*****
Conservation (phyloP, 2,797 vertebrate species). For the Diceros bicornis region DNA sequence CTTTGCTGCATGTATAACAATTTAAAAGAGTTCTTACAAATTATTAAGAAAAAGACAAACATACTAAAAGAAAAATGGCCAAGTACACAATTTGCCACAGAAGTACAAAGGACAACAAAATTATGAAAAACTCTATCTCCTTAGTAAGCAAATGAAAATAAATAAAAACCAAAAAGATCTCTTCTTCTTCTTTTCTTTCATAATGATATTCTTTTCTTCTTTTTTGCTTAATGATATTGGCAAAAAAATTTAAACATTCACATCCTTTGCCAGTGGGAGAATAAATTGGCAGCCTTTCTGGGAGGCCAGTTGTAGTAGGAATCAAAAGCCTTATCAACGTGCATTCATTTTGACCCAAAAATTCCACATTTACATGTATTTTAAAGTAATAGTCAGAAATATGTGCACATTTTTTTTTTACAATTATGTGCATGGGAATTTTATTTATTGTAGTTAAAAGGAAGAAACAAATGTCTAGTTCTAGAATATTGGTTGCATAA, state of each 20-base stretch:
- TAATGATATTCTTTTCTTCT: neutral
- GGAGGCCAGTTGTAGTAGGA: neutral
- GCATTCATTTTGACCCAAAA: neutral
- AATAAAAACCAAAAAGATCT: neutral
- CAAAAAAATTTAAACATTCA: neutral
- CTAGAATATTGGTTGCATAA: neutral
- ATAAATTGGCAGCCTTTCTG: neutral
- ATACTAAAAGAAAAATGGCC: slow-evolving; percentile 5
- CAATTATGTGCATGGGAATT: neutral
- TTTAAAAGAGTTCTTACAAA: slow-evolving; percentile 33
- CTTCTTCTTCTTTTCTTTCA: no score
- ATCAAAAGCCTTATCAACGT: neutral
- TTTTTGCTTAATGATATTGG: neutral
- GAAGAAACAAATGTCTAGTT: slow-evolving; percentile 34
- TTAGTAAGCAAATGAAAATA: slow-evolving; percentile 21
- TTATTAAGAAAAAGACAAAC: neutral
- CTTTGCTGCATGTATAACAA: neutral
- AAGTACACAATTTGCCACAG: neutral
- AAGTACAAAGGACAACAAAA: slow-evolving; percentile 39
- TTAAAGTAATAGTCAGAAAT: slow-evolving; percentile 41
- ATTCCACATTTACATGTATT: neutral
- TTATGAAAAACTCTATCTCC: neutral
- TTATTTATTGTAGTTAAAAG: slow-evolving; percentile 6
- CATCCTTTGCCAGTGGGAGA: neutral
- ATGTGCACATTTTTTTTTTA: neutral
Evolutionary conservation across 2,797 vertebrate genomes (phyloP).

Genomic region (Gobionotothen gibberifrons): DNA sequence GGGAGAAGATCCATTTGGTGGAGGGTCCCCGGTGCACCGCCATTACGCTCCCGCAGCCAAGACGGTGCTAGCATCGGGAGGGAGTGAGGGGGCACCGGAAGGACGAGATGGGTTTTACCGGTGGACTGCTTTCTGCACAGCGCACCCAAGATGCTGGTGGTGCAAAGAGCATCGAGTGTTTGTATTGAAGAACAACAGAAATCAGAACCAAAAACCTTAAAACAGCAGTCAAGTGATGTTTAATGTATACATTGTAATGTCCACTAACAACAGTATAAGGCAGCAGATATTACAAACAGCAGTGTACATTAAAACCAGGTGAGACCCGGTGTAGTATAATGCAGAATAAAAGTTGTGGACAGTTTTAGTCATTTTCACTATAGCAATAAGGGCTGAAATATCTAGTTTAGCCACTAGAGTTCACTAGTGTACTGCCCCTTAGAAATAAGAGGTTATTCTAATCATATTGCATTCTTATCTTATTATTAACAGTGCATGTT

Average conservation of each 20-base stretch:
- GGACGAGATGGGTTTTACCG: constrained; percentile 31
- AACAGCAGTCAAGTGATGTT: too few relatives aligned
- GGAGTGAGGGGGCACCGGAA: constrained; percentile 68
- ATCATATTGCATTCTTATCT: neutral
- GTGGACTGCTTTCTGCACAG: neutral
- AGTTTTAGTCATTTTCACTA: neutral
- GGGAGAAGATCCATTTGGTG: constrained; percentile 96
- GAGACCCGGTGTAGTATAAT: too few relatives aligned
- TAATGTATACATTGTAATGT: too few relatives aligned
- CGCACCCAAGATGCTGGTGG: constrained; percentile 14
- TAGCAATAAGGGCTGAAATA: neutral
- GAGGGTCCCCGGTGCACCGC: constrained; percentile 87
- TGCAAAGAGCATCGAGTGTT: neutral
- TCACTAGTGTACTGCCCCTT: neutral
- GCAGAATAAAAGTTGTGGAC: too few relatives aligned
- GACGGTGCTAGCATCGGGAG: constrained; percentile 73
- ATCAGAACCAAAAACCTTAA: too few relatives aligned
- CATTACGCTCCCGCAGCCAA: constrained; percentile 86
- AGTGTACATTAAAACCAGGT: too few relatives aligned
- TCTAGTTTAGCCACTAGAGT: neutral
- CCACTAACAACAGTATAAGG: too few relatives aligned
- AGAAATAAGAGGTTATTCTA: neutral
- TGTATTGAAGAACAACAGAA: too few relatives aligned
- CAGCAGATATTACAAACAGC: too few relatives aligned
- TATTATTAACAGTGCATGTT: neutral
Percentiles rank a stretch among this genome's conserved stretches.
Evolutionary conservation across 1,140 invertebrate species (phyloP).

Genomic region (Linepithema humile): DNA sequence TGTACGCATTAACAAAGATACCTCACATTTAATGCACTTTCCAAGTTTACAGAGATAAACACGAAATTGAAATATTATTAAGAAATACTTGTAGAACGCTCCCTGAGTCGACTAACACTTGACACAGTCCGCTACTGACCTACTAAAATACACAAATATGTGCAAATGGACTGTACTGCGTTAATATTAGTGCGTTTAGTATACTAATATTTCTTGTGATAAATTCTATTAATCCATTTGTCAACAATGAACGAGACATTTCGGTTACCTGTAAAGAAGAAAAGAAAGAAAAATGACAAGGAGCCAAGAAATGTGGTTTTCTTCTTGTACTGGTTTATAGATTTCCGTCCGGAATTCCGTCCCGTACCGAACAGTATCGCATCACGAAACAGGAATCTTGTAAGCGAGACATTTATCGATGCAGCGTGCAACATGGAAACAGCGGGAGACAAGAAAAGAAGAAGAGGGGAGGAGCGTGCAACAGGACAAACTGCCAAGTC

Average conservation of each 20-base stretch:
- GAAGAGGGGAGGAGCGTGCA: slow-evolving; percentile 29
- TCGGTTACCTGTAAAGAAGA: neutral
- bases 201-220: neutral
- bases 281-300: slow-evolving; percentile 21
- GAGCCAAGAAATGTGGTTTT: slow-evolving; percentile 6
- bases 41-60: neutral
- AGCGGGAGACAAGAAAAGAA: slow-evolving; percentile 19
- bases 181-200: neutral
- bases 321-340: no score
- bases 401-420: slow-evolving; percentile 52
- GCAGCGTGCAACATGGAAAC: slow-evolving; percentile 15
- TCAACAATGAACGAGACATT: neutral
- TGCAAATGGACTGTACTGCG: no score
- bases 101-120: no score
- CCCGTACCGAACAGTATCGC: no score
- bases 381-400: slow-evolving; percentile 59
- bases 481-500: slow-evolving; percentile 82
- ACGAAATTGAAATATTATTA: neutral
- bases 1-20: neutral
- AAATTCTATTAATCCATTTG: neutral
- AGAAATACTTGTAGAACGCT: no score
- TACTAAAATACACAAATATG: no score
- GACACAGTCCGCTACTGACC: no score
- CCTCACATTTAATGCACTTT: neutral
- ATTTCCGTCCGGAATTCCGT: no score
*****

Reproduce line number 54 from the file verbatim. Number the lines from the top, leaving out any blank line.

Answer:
- TATTATTAACAGTGCATGTT: neutral